Meanwhile, Mary visits the Dean at his apartment. He drugs her coffee in an attempt to saw off her feet and complete the jigsaw puzzle of his own—his mother's shoes couldn't fit the feet of the previous victim. Bracken, Holden, and Kendall burst into the Dean's apartment, where they find a paralyzed Mary and the Dean, who attacks Kendall, but Bracken kills him with a single shot through the forehead. Kendall finds the box containing the old puzzle of the nude woman and Holden jokes that he should become a police officer and see the secrets people hide. Just as he says this, he leans on a bookshelf that gives way to reveal a secret panel containing the decomposing woman-puzzle the Dean stitched together with different body parts from his victims. The reconstructed woman falls right on top of Kendall, horrifying him. Later, the crime scene clears out and Bracken orders officers to take the Dean's body away. When a shaken Kendall bends over the jigsaw-corpse to get his jacket, it inexplicably comes to life and reaches out from under the blanket to castrate him as he screams.



The short script for Pieces was written by British filmmaker John W. Shadow and co-written by Dick Randall. Contrary to popular belief, Joe D'Amato was not involved in this production. It was given to director Juan Piquer Simón by producers Dick Randall and Steve Minasian, with whom he had worked on previous films.[4] Although the film was set in the United States, specifically in Boston, it was actually shot in and around Valencia, Spain, home of film director Juan Piquer Simón. Filming went for four weeks with the cast and crew, and another week went by to film the special effects for an estimated budget of $300,000.

According to the interview with Simón in Pieces of Juan (on the Grindhouse DVD version of the film), the director says that none of the female stars of the film knew how to play tennis, even though they were supposed to be portraying "professional" players. A tennis coach had to be hired so that they could learn to lob the ball in a convincing enough manner to make the film believable. Simón also reveals in the interview that he is proud of the visual effects in the film, especially that a pig carcass was used for the effect of the chainsaw cutting through a young woman's stomach and the slaughterhouse guts used.[5]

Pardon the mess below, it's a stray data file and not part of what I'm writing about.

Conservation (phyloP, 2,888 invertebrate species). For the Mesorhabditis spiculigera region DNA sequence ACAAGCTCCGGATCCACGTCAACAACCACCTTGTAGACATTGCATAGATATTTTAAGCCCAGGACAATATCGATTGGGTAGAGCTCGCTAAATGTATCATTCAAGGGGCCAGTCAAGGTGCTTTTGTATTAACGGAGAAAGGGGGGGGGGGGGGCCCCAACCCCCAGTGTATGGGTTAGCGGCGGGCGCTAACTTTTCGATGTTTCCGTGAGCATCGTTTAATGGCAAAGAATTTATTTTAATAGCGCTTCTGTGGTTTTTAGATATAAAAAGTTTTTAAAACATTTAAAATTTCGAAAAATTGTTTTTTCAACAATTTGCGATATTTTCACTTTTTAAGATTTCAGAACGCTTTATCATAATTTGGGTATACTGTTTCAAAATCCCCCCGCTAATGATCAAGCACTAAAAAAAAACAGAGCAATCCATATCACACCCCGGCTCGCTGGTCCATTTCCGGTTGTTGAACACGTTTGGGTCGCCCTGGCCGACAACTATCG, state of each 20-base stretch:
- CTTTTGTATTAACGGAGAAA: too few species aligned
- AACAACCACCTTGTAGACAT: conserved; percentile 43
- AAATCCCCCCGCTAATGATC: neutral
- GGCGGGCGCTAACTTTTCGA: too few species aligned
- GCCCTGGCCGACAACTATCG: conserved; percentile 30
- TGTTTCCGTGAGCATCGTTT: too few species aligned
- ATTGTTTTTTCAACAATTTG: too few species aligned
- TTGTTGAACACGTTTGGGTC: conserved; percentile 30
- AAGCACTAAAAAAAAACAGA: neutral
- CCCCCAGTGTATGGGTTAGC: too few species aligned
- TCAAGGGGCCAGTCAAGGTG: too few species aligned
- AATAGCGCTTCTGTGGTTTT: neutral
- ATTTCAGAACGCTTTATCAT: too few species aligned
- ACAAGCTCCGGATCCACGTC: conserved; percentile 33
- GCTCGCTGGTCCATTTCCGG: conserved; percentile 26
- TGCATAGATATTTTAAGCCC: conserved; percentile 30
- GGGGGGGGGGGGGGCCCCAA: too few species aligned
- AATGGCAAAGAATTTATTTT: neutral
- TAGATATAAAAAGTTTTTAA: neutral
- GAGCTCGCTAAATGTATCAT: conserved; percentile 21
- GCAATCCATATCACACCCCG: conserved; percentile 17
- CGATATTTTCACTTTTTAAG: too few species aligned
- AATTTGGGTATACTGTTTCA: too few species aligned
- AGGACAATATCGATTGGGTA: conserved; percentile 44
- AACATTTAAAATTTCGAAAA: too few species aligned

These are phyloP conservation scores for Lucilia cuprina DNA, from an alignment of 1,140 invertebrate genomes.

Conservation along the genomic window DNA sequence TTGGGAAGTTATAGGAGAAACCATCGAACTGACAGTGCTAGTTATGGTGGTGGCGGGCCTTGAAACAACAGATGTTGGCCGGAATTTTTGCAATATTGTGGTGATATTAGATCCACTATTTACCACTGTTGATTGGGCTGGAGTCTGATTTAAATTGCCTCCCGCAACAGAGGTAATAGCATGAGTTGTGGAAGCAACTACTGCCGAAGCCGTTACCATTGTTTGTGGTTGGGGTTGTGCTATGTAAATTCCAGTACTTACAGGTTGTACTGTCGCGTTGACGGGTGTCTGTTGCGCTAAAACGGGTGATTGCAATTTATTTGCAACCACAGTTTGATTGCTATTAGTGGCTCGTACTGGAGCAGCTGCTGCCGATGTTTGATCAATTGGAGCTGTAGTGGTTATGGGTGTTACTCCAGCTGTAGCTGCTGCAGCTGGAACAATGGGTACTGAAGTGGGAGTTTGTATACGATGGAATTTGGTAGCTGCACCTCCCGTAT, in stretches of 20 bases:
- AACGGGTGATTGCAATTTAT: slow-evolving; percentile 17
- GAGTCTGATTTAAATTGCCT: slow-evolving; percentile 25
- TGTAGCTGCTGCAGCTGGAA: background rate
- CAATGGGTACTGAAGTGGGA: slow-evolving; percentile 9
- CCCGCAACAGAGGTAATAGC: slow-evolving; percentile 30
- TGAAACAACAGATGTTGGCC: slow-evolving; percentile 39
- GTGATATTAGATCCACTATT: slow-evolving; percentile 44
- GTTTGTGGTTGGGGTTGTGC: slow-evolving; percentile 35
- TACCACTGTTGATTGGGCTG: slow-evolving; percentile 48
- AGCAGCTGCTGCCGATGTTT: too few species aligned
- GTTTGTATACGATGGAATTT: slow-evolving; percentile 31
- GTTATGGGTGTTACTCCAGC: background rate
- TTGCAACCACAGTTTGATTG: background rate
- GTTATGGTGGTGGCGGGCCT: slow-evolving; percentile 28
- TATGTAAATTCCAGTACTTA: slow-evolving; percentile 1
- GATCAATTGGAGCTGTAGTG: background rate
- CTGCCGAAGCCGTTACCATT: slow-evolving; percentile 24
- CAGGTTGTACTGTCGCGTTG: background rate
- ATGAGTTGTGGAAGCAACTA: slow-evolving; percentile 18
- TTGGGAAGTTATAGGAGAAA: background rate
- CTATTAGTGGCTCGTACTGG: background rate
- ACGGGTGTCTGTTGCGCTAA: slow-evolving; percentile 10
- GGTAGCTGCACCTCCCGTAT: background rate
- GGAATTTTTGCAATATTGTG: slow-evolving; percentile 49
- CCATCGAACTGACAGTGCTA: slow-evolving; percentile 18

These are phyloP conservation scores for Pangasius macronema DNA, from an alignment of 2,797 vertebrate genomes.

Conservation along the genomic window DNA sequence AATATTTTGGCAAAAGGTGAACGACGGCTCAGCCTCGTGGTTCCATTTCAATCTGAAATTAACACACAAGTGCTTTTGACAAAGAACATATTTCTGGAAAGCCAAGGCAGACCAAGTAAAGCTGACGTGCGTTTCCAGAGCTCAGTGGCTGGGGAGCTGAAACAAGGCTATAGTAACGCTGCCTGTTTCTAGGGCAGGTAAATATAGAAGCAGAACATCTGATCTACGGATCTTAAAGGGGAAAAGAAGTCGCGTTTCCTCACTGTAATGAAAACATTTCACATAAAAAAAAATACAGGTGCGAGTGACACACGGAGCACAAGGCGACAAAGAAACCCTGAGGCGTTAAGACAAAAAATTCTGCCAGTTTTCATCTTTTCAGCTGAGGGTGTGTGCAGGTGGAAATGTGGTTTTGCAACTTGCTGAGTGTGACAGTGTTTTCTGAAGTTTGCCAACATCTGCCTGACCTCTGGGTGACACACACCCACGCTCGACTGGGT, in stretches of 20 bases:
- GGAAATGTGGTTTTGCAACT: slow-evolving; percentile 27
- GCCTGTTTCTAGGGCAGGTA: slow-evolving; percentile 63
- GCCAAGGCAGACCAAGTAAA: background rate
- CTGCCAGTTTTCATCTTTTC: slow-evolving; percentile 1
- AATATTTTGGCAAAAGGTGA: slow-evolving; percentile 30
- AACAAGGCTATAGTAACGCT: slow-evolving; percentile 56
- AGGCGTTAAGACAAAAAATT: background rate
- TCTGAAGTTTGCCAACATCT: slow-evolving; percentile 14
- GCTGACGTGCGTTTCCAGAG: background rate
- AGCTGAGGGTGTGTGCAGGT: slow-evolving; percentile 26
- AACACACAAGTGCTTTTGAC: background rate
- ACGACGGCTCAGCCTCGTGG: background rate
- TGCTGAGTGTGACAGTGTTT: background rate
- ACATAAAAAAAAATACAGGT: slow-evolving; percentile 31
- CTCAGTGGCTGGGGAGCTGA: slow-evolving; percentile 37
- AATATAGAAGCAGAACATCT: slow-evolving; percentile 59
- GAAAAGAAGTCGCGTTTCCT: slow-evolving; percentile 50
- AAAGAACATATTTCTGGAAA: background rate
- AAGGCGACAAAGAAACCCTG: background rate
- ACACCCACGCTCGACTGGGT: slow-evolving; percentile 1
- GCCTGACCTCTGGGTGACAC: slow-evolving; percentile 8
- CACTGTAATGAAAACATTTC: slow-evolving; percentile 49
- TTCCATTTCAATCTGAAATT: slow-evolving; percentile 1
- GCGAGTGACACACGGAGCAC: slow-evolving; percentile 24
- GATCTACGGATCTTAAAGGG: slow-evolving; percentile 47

The film starred real-life husband and wife team Christopher George (of TV's The Rat Patrol) and Lynda Day George (of TV's Mission: Impossible), Edmund Purdom, spaghetti-western star Frank Braña, and Paul L. Smith ("Bluto" of Robert Altman's Popeye).[6]


The original film was first released in Spain on August 23, 1982, followed on September 23, 1983, by a North American theatrical run distributed by Artists Releasing Corporation. The film opened on December 7, 1983, in France.

The uncut, uncensored director's cut of Pieces (aka Mil gritos tiene la noche) appeared for the first time in North America on DVD in October 2008 distributed by Grindhouse Releasing / Box Office Spectaculars. The release includes Grindhouse Releasing interviews with director Juan Piquer Simón (Pieces of Juan, directed by Nacho Cerda) and Paul Smith: The Reddest Herring (directed by Alma Har'el), an extended interview with star Paul L. Smith.

The two-disc deluxe edition by Grindhouse includes, for the first time, an (optional) restored original soundtrack by Spanish composer Librado Pastor, as well as many other extras and bonus materials.[3] Liner notes have been contributed by the renowned horror writer Chas Balun ("Deep Red"), and the release also includes as bonus video of American horror director Eli Roth (Hostel, Cabin Fever) presenting a theatrical screening of Pieces to a Los Angeles cult audience.[4] Grindhouse Releasing / Box Office Spectaculars released the first North American deluxe uncut, uncensored director's cut edition of the previously out-of-print movie on DVD on October 28, 2008, on Ryko Distribution/Warner Brothers label.[6] Grindhouse Releasing continues to be the official licensed distributor of the film.

On September 5, 2011, British company Arrow Video released Pieces on DVD in a 1.66:1 (16×9) anamorphic aspect ratio version with an introduction by star Jack Taylor and a number of other extras.

On March 1, 2016, Grindhouse Releasing will release a 2 Blu-ray disc / 1 CD special edition of Pieces on Blu-ray. The Blu-ray part of the package includes the U.S. theatrical and Spanish versions of the film, a new documentary about the history of 42nd Street called 42nd Street Memories, a re-scoring of the film, a new commentary for the U.S. version by star Jack Taylor, and the extras from the 2008 special edition DVD release. The CD part includes the original soundtrack of the U.S. release of the film composed by CAM, taken from the original master tapes.[7] In addition, the first 3000 units of the special edition included a 15 piece facsimile of the nude woman puzzle seen in the beginning of the film. This 3000 unit limited edition, known as the "Puzzle Edition", was shipped out to customers early, and as of February 8, 2016, was sold out.[8]

Critical response[edit]

On Rotten Tomatoes, Pieces has a 22% approval rating based on nine reviews.[9] The film has retained a cult following however among bad movie fans on account of its numerous logical absurdities, gaffes, unlikely dialogue and ridiculous moments. It is uncertain to what extent the film was intended to be taken seriously or intended partly as a spoof.